In one of the biggest stealth moves ever, Jay Dee spent the last decade rising from underground prodigy to deified musical martyr, quietly redefining the sound of hip-hop along the way. The Shining was scheduled as the follow-up to the overlooked at the time/classic in retrospect Welcome 2 Detroit, but as the truncated timing (36 minutes) suggests, BBE and executive producer Karriem Riggins had to piece the project together when Yahweh decided He needed some beats and called Dilla up to the big MPC in the sky. In spite of the circumstances, Riggins has done a good job of making the finished product sound like a coherent album. The Common/D'Angelo collab "So Far To Go" is about as beautiful a Jay Dee beat as I've heard, definitely some keep-the-instro-on-repeat-and-stare-at-the-clouds shit. The ladies will also love "Dime Piece," which reuses an old Dwele vocal (from "Angel," I think), but don't get worried, in classic Dilla style, there's some nasty gully grooves to balance the pretty stuff out. Check "Jungle Love" where he swings chains--yes, chains--for the hi-hat, or the brutal instrumental "Body Movin'." Longtime homey Black Thought provides lyrical heat on another crackling beat ("Love Movin'") and Pharoahe Monch finally gets a chance to rip over a Dilla treat on "Love Jones." More beats from the vaults will inevitably be released in years to come, but The Shining is a fitting final chapter to the quiet legend's life.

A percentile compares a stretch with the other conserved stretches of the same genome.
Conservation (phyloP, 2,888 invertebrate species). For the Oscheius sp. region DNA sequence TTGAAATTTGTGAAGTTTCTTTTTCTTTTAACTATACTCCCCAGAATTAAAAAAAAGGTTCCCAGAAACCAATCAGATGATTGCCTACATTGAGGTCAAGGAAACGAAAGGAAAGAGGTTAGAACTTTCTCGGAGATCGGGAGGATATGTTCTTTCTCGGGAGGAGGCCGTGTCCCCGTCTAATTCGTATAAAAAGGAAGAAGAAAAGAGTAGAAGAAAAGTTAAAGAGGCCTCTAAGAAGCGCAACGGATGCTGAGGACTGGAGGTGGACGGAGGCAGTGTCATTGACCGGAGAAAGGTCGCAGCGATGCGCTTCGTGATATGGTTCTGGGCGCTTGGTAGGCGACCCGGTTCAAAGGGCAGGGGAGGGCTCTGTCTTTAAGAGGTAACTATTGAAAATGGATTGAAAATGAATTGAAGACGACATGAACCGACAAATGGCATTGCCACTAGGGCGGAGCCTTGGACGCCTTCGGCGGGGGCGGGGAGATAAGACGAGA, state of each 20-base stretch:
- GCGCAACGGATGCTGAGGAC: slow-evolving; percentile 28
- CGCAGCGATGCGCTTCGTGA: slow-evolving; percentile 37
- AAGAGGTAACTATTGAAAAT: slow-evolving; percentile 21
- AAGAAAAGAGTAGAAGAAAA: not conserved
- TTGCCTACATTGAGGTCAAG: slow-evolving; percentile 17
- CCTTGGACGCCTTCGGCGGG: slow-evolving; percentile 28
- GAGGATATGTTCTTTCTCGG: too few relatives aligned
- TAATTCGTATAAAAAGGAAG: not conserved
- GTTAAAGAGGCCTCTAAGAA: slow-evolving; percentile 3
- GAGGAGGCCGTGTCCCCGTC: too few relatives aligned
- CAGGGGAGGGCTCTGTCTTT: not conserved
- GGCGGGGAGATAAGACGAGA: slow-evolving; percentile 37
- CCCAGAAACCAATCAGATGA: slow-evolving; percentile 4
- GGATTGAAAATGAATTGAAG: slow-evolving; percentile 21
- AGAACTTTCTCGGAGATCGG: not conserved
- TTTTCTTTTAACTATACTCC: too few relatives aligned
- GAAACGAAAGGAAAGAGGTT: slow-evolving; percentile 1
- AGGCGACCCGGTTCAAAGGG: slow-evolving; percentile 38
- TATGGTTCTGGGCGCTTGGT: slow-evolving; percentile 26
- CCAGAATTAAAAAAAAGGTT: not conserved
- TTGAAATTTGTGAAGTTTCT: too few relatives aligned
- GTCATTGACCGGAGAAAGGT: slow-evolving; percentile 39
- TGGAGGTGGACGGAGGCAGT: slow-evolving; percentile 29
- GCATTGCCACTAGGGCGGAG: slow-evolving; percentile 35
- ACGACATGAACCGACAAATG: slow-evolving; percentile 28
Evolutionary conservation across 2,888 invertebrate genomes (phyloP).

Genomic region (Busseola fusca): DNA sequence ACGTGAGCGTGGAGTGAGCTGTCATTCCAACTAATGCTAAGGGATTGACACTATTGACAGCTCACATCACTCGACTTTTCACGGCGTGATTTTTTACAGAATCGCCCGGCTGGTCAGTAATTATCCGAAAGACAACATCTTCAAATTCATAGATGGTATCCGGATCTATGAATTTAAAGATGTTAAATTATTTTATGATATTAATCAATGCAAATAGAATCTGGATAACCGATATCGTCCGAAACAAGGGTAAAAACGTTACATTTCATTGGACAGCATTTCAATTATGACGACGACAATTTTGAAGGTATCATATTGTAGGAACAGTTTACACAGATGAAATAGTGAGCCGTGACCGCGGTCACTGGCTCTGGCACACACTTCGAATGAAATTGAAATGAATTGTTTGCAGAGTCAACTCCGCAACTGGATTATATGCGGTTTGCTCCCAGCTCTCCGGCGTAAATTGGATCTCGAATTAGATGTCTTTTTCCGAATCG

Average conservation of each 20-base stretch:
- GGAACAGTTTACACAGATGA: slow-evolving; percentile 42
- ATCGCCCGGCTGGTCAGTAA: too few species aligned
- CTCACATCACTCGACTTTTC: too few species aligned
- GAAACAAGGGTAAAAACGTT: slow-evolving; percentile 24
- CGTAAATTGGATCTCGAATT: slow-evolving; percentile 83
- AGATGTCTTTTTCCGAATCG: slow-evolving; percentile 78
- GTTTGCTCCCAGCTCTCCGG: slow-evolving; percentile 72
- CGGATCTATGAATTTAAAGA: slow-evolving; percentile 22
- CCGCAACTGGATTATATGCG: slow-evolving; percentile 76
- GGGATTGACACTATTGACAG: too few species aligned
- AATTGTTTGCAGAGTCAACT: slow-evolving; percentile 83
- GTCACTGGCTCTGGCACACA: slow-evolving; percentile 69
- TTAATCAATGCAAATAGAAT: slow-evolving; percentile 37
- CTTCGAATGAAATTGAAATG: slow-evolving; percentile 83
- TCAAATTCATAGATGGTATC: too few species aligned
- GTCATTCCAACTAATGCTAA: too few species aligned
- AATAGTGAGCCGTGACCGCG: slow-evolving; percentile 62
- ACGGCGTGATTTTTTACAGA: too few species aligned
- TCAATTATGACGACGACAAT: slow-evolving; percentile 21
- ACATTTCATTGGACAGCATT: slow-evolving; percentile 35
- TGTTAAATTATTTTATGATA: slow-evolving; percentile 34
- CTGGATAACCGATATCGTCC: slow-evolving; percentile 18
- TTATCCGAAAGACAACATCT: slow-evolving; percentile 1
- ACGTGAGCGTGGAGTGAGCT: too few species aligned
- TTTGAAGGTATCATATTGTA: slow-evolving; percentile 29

- music label: BBE / 2006
reviewed by monk 08/2006